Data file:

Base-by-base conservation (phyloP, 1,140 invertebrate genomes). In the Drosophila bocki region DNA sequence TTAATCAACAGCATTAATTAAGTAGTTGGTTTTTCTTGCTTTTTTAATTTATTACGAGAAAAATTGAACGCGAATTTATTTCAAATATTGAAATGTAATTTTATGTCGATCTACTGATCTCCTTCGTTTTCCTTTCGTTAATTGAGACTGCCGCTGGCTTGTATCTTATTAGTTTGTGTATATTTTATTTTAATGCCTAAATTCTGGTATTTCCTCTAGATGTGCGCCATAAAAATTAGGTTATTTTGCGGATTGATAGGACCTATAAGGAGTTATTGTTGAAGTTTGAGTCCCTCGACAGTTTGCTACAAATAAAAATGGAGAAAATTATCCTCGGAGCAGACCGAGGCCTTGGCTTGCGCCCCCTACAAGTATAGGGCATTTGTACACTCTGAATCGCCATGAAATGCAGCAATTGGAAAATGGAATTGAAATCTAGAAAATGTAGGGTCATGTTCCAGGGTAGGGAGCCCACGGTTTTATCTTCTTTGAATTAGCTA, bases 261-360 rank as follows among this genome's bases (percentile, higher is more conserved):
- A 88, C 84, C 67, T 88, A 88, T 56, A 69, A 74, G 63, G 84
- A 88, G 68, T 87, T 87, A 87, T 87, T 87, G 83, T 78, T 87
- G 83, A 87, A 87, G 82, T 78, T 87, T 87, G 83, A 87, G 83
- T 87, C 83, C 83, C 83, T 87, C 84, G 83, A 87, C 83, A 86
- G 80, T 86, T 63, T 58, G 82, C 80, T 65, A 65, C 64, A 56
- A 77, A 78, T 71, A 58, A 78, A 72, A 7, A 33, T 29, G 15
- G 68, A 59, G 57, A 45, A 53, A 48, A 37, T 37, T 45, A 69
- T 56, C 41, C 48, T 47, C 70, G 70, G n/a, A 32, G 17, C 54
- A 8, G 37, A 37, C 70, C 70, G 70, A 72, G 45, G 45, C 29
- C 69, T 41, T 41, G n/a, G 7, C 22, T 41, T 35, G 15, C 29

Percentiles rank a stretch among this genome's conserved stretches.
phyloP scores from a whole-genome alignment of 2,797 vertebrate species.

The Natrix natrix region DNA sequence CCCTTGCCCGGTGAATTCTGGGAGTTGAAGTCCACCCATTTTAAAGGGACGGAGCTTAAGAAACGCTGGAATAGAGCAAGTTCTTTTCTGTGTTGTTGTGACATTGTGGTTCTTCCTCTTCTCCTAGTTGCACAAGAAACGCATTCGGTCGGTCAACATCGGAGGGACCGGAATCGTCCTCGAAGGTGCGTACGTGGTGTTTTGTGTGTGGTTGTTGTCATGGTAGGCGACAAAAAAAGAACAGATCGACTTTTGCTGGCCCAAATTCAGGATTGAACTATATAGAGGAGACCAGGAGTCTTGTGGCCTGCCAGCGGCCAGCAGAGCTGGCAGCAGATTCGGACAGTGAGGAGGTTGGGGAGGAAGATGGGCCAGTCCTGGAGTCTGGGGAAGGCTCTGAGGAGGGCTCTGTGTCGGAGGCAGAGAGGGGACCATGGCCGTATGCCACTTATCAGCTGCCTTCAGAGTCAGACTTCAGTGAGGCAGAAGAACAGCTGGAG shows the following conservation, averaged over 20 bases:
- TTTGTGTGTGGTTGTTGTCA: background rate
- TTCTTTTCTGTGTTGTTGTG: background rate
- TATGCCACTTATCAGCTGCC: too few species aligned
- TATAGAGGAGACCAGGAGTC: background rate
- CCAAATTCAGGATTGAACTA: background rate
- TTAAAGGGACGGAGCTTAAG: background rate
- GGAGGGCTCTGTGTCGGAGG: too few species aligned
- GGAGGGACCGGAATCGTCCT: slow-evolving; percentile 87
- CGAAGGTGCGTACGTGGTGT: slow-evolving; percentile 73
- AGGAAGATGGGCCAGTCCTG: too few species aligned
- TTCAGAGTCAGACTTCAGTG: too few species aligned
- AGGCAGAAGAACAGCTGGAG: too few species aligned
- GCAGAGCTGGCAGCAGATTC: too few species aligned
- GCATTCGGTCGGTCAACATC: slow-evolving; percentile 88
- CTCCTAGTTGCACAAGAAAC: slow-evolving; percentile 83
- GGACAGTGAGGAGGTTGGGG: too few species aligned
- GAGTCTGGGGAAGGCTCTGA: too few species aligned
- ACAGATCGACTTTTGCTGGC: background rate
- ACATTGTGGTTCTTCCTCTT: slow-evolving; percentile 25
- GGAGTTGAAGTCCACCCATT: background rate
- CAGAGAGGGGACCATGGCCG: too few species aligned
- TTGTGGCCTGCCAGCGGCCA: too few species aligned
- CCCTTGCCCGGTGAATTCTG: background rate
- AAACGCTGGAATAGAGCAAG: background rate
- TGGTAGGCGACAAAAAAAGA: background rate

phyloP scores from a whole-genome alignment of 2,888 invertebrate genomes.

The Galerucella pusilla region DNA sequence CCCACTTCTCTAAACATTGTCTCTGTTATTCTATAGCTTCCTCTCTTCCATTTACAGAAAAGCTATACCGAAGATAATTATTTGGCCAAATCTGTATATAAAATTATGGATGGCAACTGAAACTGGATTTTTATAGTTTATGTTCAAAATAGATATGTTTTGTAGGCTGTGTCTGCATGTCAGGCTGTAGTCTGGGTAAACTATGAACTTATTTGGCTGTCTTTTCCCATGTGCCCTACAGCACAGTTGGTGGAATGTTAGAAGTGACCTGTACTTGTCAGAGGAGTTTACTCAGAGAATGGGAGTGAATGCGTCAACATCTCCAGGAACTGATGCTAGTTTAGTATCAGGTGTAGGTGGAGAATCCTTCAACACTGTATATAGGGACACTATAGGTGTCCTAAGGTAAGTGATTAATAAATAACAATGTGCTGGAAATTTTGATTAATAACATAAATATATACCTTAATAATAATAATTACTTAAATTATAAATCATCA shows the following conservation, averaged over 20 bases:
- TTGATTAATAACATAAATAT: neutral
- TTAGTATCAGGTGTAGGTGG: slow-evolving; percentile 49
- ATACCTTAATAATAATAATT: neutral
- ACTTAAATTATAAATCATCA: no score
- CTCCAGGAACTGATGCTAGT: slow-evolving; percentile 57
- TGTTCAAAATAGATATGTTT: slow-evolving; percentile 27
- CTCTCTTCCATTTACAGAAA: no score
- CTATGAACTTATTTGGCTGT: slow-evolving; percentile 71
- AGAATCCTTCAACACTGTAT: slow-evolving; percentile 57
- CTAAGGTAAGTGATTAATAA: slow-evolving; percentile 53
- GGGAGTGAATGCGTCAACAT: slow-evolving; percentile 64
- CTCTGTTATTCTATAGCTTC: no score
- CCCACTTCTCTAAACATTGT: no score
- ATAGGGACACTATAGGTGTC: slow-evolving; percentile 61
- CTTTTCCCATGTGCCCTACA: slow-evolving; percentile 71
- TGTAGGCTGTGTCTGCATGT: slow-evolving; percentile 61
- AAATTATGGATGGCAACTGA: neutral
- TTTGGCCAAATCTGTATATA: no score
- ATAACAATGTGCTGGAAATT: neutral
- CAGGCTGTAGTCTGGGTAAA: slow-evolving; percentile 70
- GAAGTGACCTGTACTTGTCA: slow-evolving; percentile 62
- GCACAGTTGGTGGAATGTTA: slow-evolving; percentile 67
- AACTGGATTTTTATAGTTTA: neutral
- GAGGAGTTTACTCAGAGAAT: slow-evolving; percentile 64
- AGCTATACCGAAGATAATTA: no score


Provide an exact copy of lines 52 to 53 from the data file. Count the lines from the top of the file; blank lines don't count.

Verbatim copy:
- GGGAGTGAATGCGTCAACAT: slow-evolving; percentile 64
- CTCTGTTATTCTATAGCTTC: no score